Beyond Possible: The man and the mindset that summitted K2 in winter Audible Audiobook – Unabridged
An SBS Gurkha soldier's account of how his tough Nepali upbringing and the lessons learned in his army life enabled his record-breaking conquest of all 14 of the world's 8,000m peaks in under seven months. What happens when ambition meets limitless imagination?
Enter Project Possible: a seemingly unreachable goal to climb all 14 'death zone' mountains in record time. The previous record was seven years, 10 months and six days.
I did it in six months.
This is the inside story of my incredible adventure. As a kid in Nepal, barefoot in the mountains, I developed the resilience I needed to later join the Gurkhas, one of the most fearless forces in the British Army. Then in the Special Boat Service I served in some of the world's most dangerous warzones.
But my next challenge was even more of a test.
In Beyond Possible I reveal how I conquered the world's most dangerous peaks, breaking several world records in the process. With my elite training, I was able to adapt quickly to the lethal conditions, rarely phased by the lung-burning temperatures or brutal winds. Fear became irrelevant because I had belief.
In the death zone, I came alive. But even after facing countless challenges, right at the peak of my achievements, my world fell apart when my mother was hospitalised.
But I survived and ultimately conquered the most deadly and hostile mountains on the planet. Beyond Possible is my story.
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|Listening Length||8 hours and 43 minutes|
|Audible.com.au Release Date||12 November 2020|
|Publisher||Hodder & Stoughton|
|Best Sellers Rank|| 2,227 in Audible Books & Originals (See Top 100 in Audible Books & Originals) |
2 in Climbing & Mountaineering (Audible Books & Originals)
5 in Adventure Travel (Audible Books & Originals)
7 in Adventurers, Explorers & Survival Biographies
Review this product
Top reviews from other countries
The accomplishments are clearly phenomenal as you'll likely know, but as a book I found it lacking in scope.
There is little technical detail of the mountaineering. The entire ascent of one peak (Manaslu) is written as follows: "I climbed to the very top and made my point". Earlier peaks have more words given to them, but the latter ones are largely give far too little justice and there is little interesting content here. Throughout there's interestingly little sense of the awe inspiring landscape conveyed.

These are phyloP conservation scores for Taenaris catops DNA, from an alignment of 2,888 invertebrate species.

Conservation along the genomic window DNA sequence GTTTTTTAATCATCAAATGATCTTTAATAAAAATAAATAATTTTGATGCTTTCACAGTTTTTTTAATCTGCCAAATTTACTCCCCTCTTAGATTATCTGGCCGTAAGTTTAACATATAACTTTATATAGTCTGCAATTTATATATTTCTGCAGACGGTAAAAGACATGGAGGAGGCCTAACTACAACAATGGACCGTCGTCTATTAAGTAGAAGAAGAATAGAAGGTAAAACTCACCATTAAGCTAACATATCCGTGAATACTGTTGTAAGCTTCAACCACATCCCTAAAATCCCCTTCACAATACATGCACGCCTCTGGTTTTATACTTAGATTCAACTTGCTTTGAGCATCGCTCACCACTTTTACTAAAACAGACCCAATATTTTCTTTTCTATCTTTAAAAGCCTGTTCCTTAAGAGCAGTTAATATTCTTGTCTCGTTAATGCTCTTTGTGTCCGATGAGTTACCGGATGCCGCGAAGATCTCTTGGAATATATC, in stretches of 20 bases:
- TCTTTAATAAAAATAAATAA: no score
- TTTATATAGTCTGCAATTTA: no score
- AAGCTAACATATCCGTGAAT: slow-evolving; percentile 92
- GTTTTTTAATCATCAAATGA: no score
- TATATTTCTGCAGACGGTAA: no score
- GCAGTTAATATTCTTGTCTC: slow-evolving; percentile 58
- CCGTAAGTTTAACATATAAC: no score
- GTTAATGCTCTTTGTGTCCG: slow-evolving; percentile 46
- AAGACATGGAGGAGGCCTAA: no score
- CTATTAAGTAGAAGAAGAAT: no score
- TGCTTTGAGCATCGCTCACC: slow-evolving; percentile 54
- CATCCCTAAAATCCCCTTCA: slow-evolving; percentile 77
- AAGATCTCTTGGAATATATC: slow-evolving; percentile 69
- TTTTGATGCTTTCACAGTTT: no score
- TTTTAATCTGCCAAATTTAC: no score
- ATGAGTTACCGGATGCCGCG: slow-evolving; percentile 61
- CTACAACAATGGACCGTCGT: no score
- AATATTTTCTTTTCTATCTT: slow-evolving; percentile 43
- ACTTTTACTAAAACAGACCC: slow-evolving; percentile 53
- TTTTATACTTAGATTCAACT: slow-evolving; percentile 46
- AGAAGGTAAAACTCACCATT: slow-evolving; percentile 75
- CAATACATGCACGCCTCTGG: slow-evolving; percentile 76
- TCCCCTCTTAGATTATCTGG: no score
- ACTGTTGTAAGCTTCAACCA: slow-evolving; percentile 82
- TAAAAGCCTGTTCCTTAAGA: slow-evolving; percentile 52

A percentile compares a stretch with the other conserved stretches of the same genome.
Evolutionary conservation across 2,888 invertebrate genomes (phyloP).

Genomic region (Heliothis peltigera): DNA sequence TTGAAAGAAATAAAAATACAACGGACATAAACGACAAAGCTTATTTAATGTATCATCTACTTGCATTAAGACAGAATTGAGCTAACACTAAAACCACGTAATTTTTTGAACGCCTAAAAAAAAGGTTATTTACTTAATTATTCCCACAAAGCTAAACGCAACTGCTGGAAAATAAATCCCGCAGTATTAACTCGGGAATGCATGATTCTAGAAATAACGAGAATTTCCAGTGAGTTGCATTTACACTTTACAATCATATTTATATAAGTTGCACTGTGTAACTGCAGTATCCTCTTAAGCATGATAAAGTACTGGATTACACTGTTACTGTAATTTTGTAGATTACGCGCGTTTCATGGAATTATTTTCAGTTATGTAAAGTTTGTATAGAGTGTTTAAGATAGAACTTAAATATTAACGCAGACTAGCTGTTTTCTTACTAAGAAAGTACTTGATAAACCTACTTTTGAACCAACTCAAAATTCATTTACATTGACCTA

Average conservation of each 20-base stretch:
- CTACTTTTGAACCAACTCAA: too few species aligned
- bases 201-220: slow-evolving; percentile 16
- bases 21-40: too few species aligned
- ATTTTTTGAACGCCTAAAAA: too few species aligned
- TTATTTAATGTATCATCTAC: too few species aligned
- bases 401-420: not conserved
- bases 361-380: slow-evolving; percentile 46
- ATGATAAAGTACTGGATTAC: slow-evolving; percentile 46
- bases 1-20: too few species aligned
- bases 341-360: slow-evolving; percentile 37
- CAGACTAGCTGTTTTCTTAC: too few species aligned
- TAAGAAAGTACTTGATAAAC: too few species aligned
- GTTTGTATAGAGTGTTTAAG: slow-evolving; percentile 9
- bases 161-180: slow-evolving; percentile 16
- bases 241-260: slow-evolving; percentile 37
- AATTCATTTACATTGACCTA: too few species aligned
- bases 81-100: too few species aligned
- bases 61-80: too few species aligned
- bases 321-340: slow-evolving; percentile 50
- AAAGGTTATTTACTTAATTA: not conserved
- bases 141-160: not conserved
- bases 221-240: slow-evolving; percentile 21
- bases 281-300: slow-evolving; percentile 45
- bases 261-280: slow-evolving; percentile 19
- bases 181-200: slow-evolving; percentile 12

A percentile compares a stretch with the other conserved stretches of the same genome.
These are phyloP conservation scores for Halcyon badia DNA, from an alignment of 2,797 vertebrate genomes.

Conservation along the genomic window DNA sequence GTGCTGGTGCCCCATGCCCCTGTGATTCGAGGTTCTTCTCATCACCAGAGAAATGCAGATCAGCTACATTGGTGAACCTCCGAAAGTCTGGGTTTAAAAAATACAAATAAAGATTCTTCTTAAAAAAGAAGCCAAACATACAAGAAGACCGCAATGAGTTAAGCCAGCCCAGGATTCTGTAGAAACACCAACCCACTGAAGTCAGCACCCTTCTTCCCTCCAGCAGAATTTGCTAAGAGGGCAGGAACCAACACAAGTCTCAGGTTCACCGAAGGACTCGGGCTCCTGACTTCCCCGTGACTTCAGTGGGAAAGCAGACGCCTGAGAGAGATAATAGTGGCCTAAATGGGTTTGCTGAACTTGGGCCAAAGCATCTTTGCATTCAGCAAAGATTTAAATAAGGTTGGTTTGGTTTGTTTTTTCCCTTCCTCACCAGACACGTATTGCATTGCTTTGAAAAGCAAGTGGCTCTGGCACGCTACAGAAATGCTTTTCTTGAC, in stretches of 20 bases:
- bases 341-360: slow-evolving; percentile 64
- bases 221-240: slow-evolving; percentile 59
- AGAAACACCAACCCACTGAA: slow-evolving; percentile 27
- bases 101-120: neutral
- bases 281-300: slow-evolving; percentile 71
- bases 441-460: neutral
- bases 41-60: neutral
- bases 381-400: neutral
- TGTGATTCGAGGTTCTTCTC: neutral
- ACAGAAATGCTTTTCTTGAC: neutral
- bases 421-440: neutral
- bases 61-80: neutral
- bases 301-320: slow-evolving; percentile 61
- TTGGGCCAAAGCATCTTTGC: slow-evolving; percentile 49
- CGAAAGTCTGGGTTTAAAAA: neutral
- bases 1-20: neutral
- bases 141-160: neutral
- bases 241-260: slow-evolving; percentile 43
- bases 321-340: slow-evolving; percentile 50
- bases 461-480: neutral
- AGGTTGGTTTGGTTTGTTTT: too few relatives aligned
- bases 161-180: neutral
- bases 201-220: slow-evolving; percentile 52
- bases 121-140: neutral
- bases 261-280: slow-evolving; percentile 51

The book is too brief when you consider the monumental story and written too simply. If Nims and the publishers had taken more time rather than rushing it out I think it could have been much improved. This is perhaps why the content decreases as the journey progresses.
There are rare moments of introspection when the overwhelming self belief drops away and he opens up about a mistake, for example a fall when unclipping on Nanga Parbat but this scope of openness isn't there enough. It is only when unexpected and unplanned things happen that the book truly comes alive.
The events that transpired on Annapurna, Kanchenjunga are phenomenal to read about and the sense of being there is strong. What happens is remarkable and the strength of Nims and his team is truly incredible.
Talking of his team, he is very proud to highlight and promote the skills of fellow Nepalese climbers and Sherpas which is great to see. Their own stories would be interesting to put down on paper for a more rounded account of some of the amazing ascents and descents and how they found the experience. Some of the team can be found on Instagram etc and are well worth following by the way. Input from them to the book would have been useful I feel.
Throughout following his achievements through social media the non stop positivity and (for want of a better term) self-aggrandisement was totally understandable and a strong thing to see. There was a huge sense of purpose which was obviously important to Nims own confidence and to pull in the financial support necessary.
This same style runs throughout the vast majority of the book and truth be told is over the top and off-putting with the repeated soundbites that an uninformed reader would frankly put down as ego.
What is perhaps most interesting is that these traits are undoubtedly what has enable Nims to be able to achieve all that he has (in and out of mountaineering). With reflection it does prove the power of self belief and self confidence which is Nims' strong message throughout the book. He's the only one to have done this journey and that's clearly what it takes.
Never the less a great achievement by the author and some people may be inspired by the content.
Not content with that, he moved on to the next challenge, and on 16 January 2021, Nims led a team of Sherpa climbers to the first ever winter ascent of K2!
Just blown away by this man who came from the most humble of beginnings in a small village in Nepal. I think a BBC documentary should be made about his life.
Really hoping that Nims writes another book about his K2 ascent and this time includes more detail about the scenery, weather and food.